The Ghana AIDS Commission has said reports that HIV infection rate increased by 80% — or 70.15% in other reports – in 2016 are inaccurate.
The Commission explains the 80% figure, which has wrongly been attributed to UNAIDS Country Director, Ms Angela Trenton-Mbonde, is a misinformation, revealing Ms Trenton-Mbonde “stated that Ghana recorded an 18% rise in new HIV infections in 2016.”
“The Ghana AIDS Commission recognizes that an 18% increase in new HIV infections is relatively high for a low HIV-prevalent country like Ghana. Therefore, the Commission has put in place the right policies and strategies to reduce new HIV infections and expand treatment and care services for persons living with HIV (PLHIV),” the Commission said in a press release issued by Communications Manager, Margaret Akosua Yamoah, on Wednesday.
Read the full press release below.
The attention of Ghana AIDS Commission has been drawn to certain figures in articles circulating in the media citing a high percentage increase (80% and 70.15%) in new HIV infections in the country.
These figures were supposedly received during the Ghana AIDS Commission’s media briefing held on Wednesday 10th January 2018. The Ghana AIDS Commission wishes to inform the general public that no such figures were provided.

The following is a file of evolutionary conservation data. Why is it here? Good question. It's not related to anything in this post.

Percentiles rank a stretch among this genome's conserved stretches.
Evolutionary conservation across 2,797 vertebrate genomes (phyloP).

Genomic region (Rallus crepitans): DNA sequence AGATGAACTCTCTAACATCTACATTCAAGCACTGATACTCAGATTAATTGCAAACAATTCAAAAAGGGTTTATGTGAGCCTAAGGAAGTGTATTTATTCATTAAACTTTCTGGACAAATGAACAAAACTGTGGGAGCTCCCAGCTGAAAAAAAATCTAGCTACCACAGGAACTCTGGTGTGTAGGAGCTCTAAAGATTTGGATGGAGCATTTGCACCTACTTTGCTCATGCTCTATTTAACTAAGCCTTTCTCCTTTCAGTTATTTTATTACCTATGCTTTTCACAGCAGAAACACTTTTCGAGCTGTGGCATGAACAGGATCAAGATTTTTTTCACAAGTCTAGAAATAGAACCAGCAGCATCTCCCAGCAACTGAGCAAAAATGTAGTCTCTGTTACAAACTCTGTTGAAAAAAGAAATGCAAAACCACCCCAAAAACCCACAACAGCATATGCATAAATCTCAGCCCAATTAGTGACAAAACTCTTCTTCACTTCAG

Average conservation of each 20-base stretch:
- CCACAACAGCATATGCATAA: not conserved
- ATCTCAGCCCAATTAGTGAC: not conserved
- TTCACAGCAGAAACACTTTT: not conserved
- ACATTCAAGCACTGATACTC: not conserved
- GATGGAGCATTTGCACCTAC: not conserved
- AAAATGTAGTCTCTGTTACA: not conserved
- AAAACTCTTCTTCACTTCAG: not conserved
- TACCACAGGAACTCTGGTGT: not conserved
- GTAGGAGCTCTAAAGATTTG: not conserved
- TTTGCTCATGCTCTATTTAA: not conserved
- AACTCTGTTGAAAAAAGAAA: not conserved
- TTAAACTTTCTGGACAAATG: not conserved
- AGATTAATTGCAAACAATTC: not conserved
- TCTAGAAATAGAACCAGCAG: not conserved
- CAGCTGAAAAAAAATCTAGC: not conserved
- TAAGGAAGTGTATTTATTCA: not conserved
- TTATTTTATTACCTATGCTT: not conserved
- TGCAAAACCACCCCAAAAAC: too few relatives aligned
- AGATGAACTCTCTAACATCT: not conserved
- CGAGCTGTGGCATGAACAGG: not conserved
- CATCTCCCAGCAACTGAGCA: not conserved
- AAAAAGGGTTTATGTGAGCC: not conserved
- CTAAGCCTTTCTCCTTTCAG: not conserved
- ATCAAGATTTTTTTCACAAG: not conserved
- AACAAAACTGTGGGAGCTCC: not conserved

In addition, the report referenced in some of the articles, the 2017 Ghana AIDS Commission Report has not yet been produced. These figures published by the media have caused confusion and panic in the general public.
Ghana AIDS Commission has also become aware that a GhanaWeb article on World AIDS Day published on 2nd December 2017, wrongly quoted the UNAIDS Country Director, Ms. Angela Trenton-Mbonde as stating that Ghana recorded an 80% rise in new HIV infections in 2016, whereas she stated that Ghana recorded an 18% rise in new HIV infections in 2016.
The Ghana AIDS Commission recognizes that an 18% increase in new HIV infections is relatively high for a low HIV prevalent country like Ghana. Therefore, the Commission has put in place the right policies and strategies to reduce new HIV infections and expand treatment and care services for persons living with HIV (PLHIV).
The Government of Ghana has also prioritized HIV on the national agenda and provided the needed funding as well as created an enabling environment for the implementation of HIV and AIDS interventions in the country. To this end, the Government has set up a National HIV and AIDS Fund which will ensure sustainable domestic funding for the HIV and AIDS response.
The Commission urges the public not to panic but take responsibility for self-protection and healthy life-styles. The Commission further urges every Ghanaian to test to know their HIV status and be sure that those who test positive, will be placed on life-saving antiretroviral treatment.
“Ghana AIDS Commission: Working actively and in partnership towards the elimination of HIV and AIDS.”